Bug in Google Chrome lets sites access your webcam and secretly record you

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A bug in Google Chrome could let hackers take over your webcam and secretly record you, it has been claimed.

The bug in Chrome was discovered by developer Ran Bar-Zik who says that sites can exploit the bug to secretly record audio and video via a webcam without the user’s knowledge.

The issue is made possible by the fact that Chrome relies on something called Web Real-Time Communications, known as WebRTC, protocols that make video and audio calls possible from within the popular web browser.

To help keep users safe, web browsers will check that a particular website has permission to use WebRTC in order access the webcam or microphone on your computer.

Once you grant permission, the site will then always be able access your webcam or microphone each time you request it.

This is the reason why you don’t grant permission to Facebook or Skype each time you make a video call.

While this is convenient, it could in theory allow any site you previously granted permission to to access your webcam and microphone.

So that users are aware Chrome uses an icon to indicate when audio or video is being recorded when using sites such as YouTube, Hangouts or live streaming to your TV. For example a red dot is displayed in the corner of a tab to tell you audio or video is being recorded.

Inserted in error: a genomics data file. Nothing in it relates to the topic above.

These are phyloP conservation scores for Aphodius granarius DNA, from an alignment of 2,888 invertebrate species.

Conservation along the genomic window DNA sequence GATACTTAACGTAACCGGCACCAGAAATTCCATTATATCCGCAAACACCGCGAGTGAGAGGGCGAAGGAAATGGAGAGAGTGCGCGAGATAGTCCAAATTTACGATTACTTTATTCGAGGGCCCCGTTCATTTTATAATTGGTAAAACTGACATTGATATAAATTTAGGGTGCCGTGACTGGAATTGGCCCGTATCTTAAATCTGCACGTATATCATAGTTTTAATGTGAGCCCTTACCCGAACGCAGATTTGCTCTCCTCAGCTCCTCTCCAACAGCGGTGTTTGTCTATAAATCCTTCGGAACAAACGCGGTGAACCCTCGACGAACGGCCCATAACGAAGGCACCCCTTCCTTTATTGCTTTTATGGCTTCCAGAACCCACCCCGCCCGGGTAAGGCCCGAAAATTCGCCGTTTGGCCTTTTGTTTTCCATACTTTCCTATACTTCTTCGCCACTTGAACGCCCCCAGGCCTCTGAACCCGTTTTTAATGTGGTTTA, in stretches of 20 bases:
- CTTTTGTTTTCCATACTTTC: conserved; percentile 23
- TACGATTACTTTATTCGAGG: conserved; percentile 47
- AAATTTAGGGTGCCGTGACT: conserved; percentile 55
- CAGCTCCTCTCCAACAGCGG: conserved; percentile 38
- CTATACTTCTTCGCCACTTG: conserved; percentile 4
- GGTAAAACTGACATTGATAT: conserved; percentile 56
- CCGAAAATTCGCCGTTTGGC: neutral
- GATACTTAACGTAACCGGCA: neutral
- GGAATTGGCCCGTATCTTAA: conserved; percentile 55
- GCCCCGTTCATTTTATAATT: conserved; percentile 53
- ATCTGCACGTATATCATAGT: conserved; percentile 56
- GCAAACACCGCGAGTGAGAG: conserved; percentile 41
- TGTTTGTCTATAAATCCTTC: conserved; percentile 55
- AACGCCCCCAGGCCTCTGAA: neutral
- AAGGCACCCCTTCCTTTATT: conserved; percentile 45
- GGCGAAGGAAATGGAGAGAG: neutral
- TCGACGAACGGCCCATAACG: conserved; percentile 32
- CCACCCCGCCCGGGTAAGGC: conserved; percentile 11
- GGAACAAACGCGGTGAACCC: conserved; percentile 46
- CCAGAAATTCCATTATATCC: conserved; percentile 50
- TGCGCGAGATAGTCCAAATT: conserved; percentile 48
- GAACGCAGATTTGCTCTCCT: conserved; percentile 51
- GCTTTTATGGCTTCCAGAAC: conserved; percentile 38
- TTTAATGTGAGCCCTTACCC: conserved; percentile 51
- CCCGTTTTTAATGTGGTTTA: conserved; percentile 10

Image: Hacker News

Image: Hacker News

However, Ran Bar-Zik claims that if an authorised website displays a headless pop up window then the record icon will not be displayed because Chrome hasn’t been designed to display the red dot in headless windows.

Bar-Zik said he first reported the bug to Google in April but the tech giant didn’t consider it to be a big enough issue to roll out an urgent security update, the Hacker News reported.

However, Google has said it will fix the problem and “improve the situation” in future security updates.

In response Google said: “This isn’t really a security vulnerability – for example, WebRTC on a mobile device shows no indicator at all in the browser. The dot is a best-first effort that only works on desktop when we have chrome UI space available. That being said, we are looking at ways to improve this situation.”
In order to stay safe, it is possible to disable WebRTC, but then that means you won’t be able to use video calling on sites such as Facebook.

Of course perhaps the easiest way to avoid being spied on via your webcam is to follow the examples of Facebook CEO Mark Zuckerberg and former FBI chief James Comey, who have both admitted to covering their webcams with tape.

mark-zuckerberg

Mark Zuckerberg

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